A couple of years ago, our local children’s theatre troupe had to close its doors for lack of funding. Several of us were deeply saddened by the news, but obviously not enough of us to make a difference. My wife had the crazy idea that maybe our church could fill this void in the community. I couldn’t tell if she was serious or not, but I wanted to appear supportive. So I responded with my best non-committal smile, “Yeah, that would be something, wouldn’t it?” A week later she told me that several others were on board; they would start planning the show.
I went through all of the reasons why it wouldn’t work. We didn’t have any money set aside to pull this off. Decent costumes and sets cost money, not to mention enlisting the services of a competent director. And if this thing was to be driven by volunteers, our church would have to grow in a hurry. We aren’t a large enough operation to carry out such an ambitious plan for an entire month. But the real hesitation for me was quality. I knew what church productions were like. A bunch of kids dressed in bathrobes singing tacky songs against a backdrop constructed of pipe cleaners and Elmer’s glue. And that’s okay — we’re all okay with it. Because it’s church. And it doesn’t have to be good. It just has to be sweet and lovable and kind. As long as we do something for Jesus, it doesn’t matter how pedestrian the quality. So I made my peace with the decision, comforted by the fact that, at the least, grandparents would get some memorable photos of the kids.
This weekend I realized how wrong I had been. I watched a team of 30 or so children put on a thoroughly enjoyable show. They sang… and sang well. They danced… some better than others. Kids were involved at all levels of the performance — running lights, helping with sound, offering stage direction. The script was phenomenal, co-written by a church member who composed every one of the songs. She even enlisted a band so that we didn’t have to use any canned music.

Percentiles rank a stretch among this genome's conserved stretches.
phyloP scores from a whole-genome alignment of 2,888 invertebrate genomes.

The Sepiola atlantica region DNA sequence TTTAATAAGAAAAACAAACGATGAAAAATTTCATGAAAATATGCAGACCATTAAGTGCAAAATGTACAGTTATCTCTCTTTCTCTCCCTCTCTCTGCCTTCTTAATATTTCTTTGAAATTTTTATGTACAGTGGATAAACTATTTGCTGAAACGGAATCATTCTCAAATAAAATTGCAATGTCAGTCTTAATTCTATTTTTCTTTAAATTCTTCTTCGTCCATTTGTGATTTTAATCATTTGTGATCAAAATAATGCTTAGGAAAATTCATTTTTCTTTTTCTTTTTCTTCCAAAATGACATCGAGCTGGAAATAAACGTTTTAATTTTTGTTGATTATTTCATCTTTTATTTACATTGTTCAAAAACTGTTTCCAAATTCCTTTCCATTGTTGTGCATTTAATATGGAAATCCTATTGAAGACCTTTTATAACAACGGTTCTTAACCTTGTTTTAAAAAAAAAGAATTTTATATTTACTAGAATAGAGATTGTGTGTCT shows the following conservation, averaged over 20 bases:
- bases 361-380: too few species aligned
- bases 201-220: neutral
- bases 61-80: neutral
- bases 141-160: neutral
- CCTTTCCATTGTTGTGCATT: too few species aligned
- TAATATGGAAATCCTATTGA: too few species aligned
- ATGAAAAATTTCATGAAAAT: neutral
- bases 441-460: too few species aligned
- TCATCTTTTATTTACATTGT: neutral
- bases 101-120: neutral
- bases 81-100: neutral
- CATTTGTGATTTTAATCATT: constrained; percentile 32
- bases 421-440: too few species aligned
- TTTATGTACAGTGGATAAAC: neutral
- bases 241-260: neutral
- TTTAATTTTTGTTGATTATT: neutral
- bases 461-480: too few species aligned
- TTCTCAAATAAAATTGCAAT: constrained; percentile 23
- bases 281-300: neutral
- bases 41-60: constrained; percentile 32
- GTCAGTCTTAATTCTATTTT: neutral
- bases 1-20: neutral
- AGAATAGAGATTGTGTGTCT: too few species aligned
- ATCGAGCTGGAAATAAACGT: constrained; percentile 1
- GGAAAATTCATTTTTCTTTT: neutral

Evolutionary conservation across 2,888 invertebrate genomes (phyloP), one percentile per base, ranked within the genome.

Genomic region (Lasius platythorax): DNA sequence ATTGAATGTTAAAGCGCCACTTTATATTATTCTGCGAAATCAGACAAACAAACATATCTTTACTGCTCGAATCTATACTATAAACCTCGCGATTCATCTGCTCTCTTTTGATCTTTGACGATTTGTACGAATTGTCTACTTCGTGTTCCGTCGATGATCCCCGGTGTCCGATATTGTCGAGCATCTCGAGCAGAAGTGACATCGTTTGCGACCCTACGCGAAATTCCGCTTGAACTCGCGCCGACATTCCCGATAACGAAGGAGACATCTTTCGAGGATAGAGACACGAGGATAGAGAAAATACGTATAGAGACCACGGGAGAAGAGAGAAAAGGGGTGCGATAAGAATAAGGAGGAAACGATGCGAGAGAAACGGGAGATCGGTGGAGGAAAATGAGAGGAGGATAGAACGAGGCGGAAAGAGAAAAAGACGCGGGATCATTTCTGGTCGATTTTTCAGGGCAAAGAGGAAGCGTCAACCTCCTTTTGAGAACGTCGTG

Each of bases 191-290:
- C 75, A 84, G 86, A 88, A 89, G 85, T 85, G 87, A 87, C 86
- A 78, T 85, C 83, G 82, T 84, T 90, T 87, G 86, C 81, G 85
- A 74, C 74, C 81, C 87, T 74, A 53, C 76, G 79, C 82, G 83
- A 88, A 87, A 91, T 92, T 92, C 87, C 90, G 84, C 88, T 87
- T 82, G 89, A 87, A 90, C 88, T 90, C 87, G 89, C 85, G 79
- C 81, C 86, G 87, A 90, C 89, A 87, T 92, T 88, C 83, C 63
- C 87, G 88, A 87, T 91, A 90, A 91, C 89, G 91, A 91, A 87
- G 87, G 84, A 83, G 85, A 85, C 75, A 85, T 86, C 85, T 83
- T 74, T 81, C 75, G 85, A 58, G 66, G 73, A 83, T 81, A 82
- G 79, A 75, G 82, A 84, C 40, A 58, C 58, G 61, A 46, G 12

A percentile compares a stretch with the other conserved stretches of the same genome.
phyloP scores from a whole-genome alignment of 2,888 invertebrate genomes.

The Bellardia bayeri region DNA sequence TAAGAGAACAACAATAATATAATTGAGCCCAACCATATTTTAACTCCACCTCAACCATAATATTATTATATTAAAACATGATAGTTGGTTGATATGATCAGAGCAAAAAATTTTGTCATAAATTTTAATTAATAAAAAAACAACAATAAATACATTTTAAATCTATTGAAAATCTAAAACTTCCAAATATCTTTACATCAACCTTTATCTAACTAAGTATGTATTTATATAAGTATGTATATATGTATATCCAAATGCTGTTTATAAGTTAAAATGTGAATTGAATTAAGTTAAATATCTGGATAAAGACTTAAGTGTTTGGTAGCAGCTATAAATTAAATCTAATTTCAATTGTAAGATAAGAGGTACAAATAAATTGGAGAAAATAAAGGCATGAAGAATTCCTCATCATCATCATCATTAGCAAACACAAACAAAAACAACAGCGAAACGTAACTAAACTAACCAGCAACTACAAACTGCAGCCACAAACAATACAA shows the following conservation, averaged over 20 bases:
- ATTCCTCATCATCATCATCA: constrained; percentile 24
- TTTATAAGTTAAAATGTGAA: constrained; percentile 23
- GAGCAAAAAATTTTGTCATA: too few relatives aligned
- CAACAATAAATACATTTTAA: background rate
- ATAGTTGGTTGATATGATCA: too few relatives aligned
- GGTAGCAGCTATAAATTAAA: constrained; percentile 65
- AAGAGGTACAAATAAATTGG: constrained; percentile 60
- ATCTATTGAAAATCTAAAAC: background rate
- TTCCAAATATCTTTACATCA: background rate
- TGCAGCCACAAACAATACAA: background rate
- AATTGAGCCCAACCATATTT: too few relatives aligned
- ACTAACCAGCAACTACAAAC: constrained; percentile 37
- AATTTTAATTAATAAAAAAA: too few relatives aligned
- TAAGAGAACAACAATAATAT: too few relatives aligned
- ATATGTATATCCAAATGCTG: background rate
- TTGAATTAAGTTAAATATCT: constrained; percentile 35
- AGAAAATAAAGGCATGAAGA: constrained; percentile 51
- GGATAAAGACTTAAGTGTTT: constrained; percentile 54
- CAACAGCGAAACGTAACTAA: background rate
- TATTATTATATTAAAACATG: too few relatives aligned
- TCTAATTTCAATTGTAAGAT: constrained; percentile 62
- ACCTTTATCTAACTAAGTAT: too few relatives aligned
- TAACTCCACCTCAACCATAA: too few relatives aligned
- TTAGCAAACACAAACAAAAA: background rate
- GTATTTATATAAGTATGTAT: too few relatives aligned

To be fair, we weren’t doing Broadway. Our little show won’t be on the list of Tony nominees this year, or any year. But it counts for something that we refused to settle for “good enough.” More importantly, we didn’t use our faith as an excuse for poor taste. See, somewhere along the way it became acceptable to offer a third-rate product in the Church. We accommodated for tacky and cheap because it was “for the Lord” or “with the right heart” — the equivalent of giving a lousy birthday present and explaining it away with, “it’s the thought that counts.” Truth is, there’s not much thought in it at all.
I realize that quality is subjective — it’s relative, always. In comparison to a large congregation with lots of funding, our production might have looked like pipe cleaners and glue. And then there are the little churches like the ones I grew up in, where a bathrobe nativity play is plenty ambitious for one volunteer to handle. But regardless of the setting, our divine imagination can always expand. We can make the effort to dream a bit deeper and lift our souls a margin more. Too often the name “Christian” gives sanction to inferiority. Instead, that name ought to compel us toward a deeper experience of the combustible intersection where the holy and the human kiss.
I can’t help but wonder what we’re actually teaching our children about this beautiful faith when we set the bar so low for creativity and artistic expression. Yes, God can be praised by our “joyful noise,” if that’s all we’re capable of. But I think there are plenty of cases when we’re capable of much more than a noisy mediocrity.
When we teach our children to create well, we also teach them to worship well.